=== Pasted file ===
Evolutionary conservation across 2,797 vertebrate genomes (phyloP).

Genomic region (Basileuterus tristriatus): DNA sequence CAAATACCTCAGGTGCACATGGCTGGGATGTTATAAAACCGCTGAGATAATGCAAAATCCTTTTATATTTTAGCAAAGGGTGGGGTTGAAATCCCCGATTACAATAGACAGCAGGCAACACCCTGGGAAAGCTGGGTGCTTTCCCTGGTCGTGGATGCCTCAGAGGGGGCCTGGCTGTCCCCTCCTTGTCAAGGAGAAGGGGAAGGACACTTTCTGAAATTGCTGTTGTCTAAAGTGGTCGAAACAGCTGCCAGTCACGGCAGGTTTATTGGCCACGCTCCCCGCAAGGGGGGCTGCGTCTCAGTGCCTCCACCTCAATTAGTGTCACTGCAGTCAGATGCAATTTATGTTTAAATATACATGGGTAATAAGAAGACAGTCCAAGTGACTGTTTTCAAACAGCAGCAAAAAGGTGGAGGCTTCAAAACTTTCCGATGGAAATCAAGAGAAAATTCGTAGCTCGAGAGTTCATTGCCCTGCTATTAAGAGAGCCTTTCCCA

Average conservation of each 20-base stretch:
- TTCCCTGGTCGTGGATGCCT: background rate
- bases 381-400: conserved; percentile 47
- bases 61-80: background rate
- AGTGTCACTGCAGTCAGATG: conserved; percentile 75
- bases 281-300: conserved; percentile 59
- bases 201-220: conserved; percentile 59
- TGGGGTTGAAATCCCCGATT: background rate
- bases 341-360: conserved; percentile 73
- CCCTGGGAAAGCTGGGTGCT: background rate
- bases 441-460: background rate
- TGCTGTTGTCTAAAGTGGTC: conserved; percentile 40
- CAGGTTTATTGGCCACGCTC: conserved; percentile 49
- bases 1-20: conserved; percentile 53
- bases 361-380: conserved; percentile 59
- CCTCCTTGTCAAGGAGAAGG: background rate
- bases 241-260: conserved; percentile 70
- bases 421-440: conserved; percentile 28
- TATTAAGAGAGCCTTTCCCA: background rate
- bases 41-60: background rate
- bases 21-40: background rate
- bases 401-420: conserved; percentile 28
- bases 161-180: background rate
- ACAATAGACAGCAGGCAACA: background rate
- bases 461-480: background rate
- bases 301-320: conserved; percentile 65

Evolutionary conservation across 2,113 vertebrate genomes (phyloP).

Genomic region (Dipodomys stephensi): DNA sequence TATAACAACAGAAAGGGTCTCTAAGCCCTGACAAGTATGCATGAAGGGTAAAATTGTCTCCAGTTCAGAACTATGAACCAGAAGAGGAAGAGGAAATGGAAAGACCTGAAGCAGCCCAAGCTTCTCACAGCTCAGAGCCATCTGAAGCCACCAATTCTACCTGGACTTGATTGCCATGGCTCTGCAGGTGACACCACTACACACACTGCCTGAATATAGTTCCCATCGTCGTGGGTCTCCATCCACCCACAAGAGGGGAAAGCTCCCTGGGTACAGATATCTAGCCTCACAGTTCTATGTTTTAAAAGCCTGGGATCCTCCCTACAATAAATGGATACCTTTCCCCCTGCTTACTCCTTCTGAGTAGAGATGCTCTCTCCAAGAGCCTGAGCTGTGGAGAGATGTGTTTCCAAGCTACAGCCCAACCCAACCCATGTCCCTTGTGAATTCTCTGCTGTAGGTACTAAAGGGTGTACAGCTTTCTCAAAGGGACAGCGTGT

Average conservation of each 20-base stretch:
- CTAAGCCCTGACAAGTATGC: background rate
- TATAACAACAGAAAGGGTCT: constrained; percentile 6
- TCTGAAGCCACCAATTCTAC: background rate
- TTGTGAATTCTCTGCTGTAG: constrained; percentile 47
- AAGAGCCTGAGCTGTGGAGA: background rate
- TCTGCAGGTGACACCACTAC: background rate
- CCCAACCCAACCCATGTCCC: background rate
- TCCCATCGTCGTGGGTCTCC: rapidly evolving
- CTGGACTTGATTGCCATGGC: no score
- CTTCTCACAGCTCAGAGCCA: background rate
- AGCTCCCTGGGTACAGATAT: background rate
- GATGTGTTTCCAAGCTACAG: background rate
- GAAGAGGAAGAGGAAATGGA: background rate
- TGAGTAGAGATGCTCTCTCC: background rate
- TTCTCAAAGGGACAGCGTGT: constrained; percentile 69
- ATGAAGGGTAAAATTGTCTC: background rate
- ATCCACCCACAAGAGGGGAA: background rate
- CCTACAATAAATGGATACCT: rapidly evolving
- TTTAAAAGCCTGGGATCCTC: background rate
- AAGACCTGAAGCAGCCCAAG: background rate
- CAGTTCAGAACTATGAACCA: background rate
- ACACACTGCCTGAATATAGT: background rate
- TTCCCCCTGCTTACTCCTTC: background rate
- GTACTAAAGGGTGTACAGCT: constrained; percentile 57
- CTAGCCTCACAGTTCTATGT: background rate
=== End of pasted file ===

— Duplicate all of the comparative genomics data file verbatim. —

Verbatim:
Evolutionary conservation across 2,797 vertebrate genomes (phyloP).

Genomic region (Basileuterus tristriatus): DNA sequence CAAATACCTCAGGTGCACATGGCTGGGATGTTATAAAACCGCTGAGATAATGCAAAATCCTTTTATATTTTAGCAAAGGGTGGGGTTGAAATCCCCGATTACAATAGACAGCAGGCAACACCCTGGGAAAGCTGGGTGCTTTCCCTGGTCGTGGATGCCTCAGAGGGGGCCTGGCTGTCCCCTCCTTGTCAAGGAGAAGGGGAAGGACACTTTCTGAAATTGCTGTTGTCTAAAGTGGTCGAAACAGCTGCCAGTCACGGCAGGTTTATTGGCCACGCTCCCCGCAAGGGGGGCTGCGTCTCAGTGCCTCCACCTCAATTAGTGTCACTGCAGTCAGATGCAATTTATGTTTAAATATACATGGGTAATAAGAAGACAGTCCAAGTGACTGTTTTCAAACAGCAGCAAAAAGGTGGAGGCTTCAAAACTTTCCGATGGAAATCAAGAGAAAATTCGTAGCTCGAGAGTTCATTGCCCTGCTATTAAGAGAGCCTTTCCCA

Average conservation of each 20-base stretch:
- TTCCCTGGTCGTGGATGCCT: background rate
- bases 381-400: conserved; percentile 47
- bases 61-80: background rate
- AGTGTCACTGCAGTCAGATG: conserved; percentile 75
- bases 281-300: conserved; percentile 59
- bases 201-220: conserved; percentile 59
- TGGGGTTGAAATCCCCGATT: background rate
- bases 341-360: conserved; percentile 73
- CCCTGGGAAAGCTGGGTGCT: background rate
- bases 441-460: background rate
- TGCTGTTGTCTAAAGTGGTC: conserved; percentile 40
- CAGGTTTATTGGCCACGCTC: conserved; percentile 49
- bases 1-20: conserved; percentile 53
- bases 361-380: conserved; percentile 59
- CCTCCTTGTCAAGGAGAAGG: background rate
- bases 241-260: conserved; percentile 70
- bases 421-440: conserved; percentile 28
- TATTAAGAGAGCCTTTCCCA: background rate
- bases 41-60: background rate
- bases 21-40: background rate
- bases 401-420: conserved; percentile 28
- bases 161-180: background rate
- ACAATAGACAGCAGGCAACA: background rate
- bases 461-480: background rate
- bases 301-320: conserved; percentile 65

Evolutionary conservation across 2,113 vertebrate genomes (phyloP).

Genomic region (Dipodomys stephensi): DNA sequence TATAACAACAGAAAGGGTCTCTAAGCCCTGACAAGTATGCATGAAGGGTAAAATTGTCTCCAGTTCAGAACTATGAACCAGAAGAGGAAGAGGAAATGGAAAGACCTGAAGCAGCCCAAGCTTCTCACAGCTCAGAGCCATCTGAAGCCACCAATTCTACCTGGACTTGATTGCCATGGCTCTGCAGGTGACACCACTACACACACTGCCTGAATATAGTTCCCATCGTCGTGGGTCTCCATCCACCCACAAGAGGGGAAAGCTCCCTGGGTACAGATATCTAGCCTCACAGTTCTATGTTTTAAAAGCCTGGGATCCTCCCTACAATAAATGGATACCTTTCCCCCTGCTTACTCCTTCTGAGTAGAGATGCTCTCTCCAAGAGCCTGAGCTGTGGAGAGATGTGTTTCCAAGCTACAGCCCAACCCAACCCATGTCCCTTGTGAATTCTCTGCTGTAGGTACTAAAGGGTGTACAGCTTTCTCAAAGGGACAGCGTGT

Average conservation of each 20-base stretch:
- CTAAGCCCTGACAAGTATGC: background rate
- TATAACAACAGAAAGGGTCT: constrained; percentile 6
- TCTGAAGCCACCAATTCTAC: background rate
- TTGTGAATTCTCTGCTGTAG: constrained; percentile 47
- AAGAGCCTGAGCTGTGGAGA: background rate
- TCTGCAGGTGACACCACTAC: background rate
- CCCAACCCAACCCATGTCCC: background rate
- TCCCATCGTCGTGGGTCTCC: rapidly evolving
- CTGGACTTGATTGCCATGGC: no score
- CTTCTCACAGCTCAGAGCCA: background rate
- AGCTCCCTGGGTACAGATAT: background rate
- GATGTGTTTCCAAGCTACAG: background rate
- GAAGAGGAAGAGGAAATGGA: background rate
- TGAGTAGAGATGCTCTCTCC: background rate
- TTCTCAAAGGGACAGCGTGT: constrained; percentile 69
- ATGAAGGGTAAAATTGTCTC: background rate
- ATCCACCCACAAGAGGGGAA: background rate
- CCTACAATAAATGGATACCT: rapidly evolving
- TTTAAAAGCCTGGGATCCTC: background rate
- AAGACCTGAAGCAGCCCAAG: background rate
- CAGTTCAGAACTATGAACCA: background rate
- ACACACTGCCTGAATATAGT: background rate
- TTCCCCCTGCTTACTCCTTC: background rate
- GTACTAAAGGGTGTACAGCT: constrained; percentile 57
- CTAGCCTCACAGTTCTATGT: background rate